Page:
In a piece for Politico, a high-profile former member of the QAnon conspiracy cult claimed it will not be going away soon and may, in fact, be growing at an unprecedented rate despite the fact that many of the predictions by its leaders have failed to come true.
According to Jitarth Jadeja -- who famously went on CNN to apologize to host Anderson Cooper for claiming the popular host "ate babies" -- stated he stopped believing in QAnon back in 2019 but hasn't entirely escaped its pull.
With the help of Politico's Anastasiia Carrier, Jadeja claimed-- based on his experiences with QAnon -- he is not surprised that members of the cult took part in the Jan. 6th insurrection at the U.S. Capitol and that he fears members may become even more violent.
"These days, QAnon isn’t getting the headlines it was after Jan. 6. I guess most of the world doesn’t pay attention to QAnon anymore unless its followers do something especially bizarre, like the recent gathering in Dallas where hundreds met in hopes of seeing John F. Kennedy Jr. alive. But from where I stand I don’t see QAnon fading away — I see it getting stronger," he confessed. "When I found QAnon, I didn’t just flirt with it — I fell deep. I internalized the idea that the world was run by the Cabal, a Satan-worshiping child-molesting group of liberal politicians, Hollywood moguls, billionaires and other influential elites. I believed that Donald Trump was leading the fight against the Cabal and that there was a plan in place to defeat them."
After explaining his falling-out and the shame he felt having once been a part in pushing outlandish conspiracies, Jadeja issued a dark warning about the direction QAnon and its adherents are now heading towards.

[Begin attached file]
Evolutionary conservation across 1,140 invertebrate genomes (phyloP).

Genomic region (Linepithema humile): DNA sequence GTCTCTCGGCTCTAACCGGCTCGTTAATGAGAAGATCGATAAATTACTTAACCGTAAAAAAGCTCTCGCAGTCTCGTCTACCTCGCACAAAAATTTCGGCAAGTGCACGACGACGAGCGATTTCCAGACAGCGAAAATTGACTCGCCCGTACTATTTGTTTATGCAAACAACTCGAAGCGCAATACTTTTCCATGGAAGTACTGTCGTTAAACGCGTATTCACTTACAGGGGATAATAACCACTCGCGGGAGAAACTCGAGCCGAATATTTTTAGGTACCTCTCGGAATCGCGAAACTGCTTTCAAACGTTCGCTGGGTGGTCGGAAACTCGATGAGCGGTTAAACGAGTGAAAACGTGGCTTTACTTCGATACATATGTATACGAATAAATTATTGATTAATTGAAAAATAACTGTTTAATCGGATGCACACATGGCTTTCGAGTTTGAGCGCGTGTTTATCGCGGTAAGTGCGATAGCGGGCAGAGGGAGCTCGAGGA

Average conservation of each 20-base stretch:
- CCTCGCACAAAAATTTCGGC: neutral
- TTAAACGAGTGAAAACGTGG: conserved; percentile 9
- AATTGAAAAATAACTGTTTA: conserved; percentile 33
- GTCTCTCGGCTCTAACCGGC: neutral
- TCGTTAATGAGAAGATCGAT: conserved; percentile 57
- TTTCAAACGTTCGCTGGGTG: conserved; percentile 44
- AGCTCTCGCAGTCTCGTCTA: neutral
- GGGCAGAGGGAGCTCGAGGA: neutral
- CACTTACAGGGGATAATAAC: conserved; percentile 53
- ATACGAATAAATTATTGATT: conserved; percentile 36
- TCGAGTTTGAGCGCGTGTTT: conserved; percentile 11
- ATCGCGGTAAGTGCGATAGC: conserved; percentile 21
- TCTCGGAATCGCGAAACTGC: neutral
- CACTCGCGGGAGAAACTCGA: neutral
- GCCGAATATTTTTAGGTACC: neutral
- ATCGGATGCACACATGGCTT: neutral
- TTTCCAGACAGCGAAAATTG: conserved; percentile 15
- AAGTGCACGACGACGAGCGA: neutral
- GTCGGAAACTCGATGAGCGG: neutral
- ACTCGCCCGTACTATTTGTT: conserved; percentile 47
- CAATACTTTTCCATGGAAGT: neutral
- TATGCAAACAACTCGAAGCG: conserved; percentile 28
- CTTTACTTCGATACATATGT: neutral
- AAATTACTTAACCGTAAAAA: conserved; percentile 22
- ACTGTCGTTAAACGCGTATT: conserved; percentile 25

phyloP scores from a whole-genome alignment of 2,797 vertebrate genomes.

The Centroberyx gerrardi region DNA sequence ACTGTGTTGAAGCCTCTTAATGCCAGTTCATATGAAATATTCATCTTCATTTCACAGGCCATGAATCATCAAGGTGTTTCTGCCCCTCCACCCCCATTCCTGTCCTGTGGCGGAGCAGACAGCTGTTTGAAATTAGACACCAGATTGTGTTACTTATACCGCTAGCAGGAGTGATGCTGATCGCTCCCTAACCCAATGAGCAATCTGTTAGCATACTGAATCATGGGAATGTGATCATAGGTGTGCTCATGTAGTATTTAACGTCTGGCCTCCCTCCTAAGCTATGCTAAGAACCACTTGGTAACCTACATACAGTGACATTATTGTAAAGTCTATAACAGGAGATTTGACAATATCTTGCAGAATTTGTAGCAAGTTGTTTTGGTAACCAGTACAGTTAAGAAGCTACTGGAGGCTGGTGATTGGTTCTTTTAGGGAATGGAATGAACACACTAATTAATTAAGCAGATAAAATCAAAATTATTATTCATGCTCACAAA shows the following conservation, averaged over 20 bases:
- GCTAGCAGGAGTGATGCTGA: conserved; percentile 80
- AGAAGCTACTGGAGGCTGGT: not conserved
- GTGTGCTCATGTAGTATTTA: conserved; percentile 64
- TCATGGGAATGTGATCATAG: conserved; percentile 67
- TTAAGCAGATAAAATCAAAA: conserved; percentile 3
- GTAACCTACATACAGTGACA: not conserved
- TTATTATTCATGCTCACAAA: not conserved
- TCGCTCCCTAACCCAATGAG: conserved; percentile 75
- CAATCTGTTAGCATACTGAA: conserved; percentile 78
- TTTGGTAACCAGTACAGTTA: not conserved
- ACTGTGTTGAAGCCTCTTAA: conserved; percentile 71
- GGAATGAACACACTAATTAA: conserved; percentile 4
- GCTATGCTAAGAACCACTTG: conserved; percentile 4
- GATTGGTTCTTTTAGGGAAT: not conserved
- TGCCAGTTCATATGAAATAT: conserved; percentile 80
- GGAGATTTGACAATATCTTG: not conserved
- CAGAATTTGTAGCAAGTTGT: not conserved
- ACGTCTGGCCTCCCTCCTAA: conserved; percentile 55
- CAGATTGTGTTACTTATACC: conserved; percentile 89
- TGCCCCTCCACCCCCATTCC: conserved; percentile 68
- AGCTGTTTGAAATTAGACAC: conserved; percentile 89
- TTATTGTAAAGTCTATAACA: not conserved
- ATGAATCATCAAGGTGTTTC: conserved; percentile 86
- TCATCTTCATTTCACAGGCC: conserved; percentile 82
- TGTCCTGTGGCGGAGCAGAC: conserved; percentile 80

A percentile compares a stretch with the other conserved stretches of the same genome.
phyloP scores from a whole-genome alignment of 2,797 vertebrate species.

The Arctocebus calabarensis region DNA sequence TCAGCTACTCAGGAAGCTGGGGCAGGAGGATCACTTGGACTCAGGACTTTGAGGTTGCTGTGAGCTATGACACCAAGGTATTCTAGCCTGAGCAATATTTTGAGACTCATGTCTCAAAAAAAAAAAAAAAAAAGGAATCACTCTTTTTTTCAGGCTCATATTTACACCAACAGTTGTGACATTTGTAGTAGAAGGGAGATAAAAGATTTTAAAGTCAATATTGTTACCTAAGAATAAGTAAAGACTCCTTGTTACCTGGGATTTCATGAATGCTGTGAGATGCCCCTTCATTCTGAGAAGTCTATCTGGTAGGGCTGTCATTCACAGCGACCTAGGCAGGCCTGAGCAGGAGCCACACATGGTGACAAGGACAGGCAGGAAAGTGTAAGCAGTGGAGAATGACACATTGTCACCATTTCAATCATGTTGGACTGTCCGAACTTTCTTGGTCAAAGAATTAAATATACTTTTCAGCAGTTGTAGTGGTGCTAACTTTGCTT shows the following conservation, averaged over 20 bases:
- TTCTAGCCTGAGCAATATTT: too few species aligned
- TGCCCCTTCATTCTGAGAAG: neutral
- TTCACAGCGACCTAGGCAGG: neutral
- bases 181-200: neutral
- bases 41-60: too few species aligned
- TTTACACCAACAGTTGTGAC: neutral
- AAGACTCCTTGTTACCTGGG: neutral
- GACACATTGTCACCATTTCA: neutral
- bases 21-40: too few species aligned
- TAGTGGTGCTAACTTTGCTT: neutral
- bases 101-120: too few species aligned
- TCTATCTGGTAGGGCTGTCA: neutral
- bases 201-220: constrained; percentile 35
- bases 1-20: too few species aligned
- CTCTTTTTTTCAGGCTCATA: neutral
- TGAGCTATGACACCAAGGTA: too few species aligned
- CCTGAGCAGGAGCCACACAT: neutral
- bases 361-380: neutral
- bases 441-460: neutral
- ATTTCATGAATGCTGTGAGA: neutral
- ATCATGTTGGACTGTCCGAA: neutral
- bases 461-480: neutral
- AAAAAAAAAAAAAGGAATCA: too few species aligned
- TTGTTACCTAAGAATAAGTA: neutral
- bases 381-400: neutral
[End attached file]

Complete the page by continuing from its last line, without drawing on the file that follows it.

"I believe QAnon has a lot in common with doomsday cults and in the past, doomsday cults turned violent. I was not surprised when the FBI said that 'digital soldiers' could turn to violence, nor was I surprised by the storming of the Capitol on Jan. 6. I think it’s inevitable that more real-world violence will occur in future. Eventually, Anons will get tired of waiting for the Storm. Then, they will take the bringing of the martial law into their own hands," he wrote.
"I don’t see a natural end point to this conspiracy now," he warned. "It has survived Q’s disappearance and Trump’s 2020 loss, which, according to the theory, was never supposed to happen. The movement is changing, though. QAnon has always been a blanket conspiracy that allowed people to bring what conspiratorial beliefs they wanted into it. Now, without Trump in the White House and Q trying to directs its flow, this inclusiveness has become more pronounced. What is left is a more decentralized movement, with an ever growing range of beliefs, united by a shared culture of distrust toward institutions and a do-it-yourself approach to conspiracy theories."
You can read more here.